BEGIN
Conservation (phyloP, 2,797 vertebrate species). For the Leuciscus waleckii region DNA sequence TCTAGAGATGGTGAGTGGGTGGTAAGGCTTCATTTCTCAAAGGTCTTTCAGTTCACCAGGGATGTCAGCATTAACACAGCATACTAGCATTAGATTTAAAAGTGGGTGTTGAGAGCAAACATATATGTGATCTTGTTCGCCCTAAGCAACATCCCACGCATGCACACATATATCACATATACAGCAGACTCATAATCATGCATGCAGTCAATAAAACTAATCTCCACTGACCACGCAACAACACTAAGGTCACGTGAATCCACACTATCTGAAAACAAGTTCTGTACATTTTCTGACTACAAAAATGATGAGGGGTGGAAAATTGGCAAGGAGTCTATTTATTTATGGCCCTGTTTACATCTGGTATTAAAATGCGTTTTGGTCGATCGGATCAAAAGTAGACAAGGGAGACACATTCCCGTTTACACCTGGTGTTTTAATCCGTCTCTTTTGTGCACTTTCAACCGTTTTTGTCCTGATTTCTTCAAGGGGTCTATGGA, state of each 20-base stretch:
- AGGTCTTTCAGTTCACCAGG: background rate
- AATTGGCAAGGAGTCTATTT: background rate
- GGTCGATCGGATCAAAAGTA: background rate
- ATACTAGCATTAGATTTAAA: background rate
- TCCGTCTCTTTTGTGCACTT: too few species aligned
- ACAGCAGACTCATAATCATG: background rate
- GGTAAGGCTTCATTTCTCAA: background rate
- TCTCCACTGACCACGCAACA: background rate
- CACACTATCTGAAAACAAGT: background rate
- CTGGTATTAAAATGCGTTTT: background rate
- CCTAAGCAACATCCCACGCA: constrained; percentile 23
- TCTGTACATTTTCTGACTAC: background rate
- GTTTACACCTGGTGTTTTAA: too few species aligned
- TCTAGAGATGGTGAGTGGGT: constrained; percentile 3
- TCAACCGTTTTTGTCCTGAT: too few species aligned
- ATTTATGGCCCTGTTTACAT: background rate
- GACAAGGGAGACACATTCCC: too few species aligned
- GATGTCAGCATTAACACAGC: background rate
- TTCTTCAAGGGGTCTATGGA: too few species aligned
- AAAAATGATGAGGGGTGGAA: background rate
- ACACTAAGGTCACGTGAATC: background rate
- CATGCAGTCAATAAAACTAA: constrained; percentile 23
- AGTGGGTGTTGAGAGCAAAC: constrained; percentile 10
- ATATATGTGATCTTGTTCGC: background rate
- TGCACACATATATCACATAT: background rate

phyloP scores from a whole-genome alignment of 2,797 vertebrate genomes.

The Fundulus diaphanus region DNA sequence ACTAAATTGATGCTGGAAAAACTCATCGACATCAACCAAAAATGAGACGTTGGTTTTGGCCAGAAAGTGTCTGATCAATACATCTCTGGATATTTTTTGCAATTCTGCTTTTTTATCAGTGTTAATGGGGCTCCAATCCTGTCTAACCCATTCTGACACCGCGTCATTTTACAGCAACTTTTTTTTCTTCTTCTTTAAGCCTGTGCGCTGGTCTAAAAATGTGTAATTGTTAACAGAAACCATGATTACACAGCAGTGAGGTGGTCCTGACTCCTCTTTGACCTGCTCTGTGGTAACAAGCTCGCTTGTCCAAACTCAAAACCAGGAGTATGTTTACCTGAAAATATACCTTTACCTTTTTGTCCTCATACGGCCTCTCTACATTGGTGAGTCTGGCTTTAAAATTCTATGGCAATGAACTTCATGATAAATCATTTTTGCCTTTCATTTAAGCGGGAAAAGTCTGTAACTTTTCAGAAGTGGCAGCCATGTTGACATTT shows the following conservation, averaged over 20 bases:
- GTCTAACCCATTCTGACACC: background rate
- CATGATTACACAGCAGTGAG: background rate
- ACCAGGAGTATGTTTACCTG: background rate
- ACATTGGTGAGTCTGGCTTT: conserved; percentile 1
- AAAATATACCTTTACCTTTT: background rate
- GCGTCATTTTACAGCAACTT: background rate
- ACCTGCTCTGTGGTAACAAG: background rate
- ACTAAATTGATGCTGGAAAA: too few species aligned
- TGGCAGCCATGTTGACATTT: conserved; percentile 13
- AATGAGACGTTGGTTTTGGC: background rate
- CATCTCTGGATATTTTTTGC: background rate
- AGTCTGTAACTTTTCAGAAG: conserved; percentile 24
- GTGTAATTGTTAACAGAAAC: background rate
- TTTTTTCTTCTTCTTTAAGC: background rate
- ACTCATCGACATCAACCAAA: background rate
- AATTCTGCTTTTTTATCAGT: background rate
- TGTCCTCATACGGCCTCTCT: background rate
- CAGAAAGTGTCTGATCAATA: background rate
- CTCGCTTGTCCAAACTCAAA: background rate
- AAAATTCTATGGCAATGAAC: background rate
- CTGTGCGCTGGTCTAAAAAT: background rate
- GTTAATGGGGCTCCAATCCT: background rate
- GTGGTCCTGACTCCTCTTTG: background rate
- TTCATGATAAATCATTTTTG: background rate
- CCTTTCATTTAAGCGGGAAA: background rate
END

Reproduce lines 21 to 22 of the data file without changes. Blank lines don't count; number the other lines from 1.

- AAAAATGATGAGGGGTGGAA: background rate
- ACACTAAGGTCACGTGAATC: background rate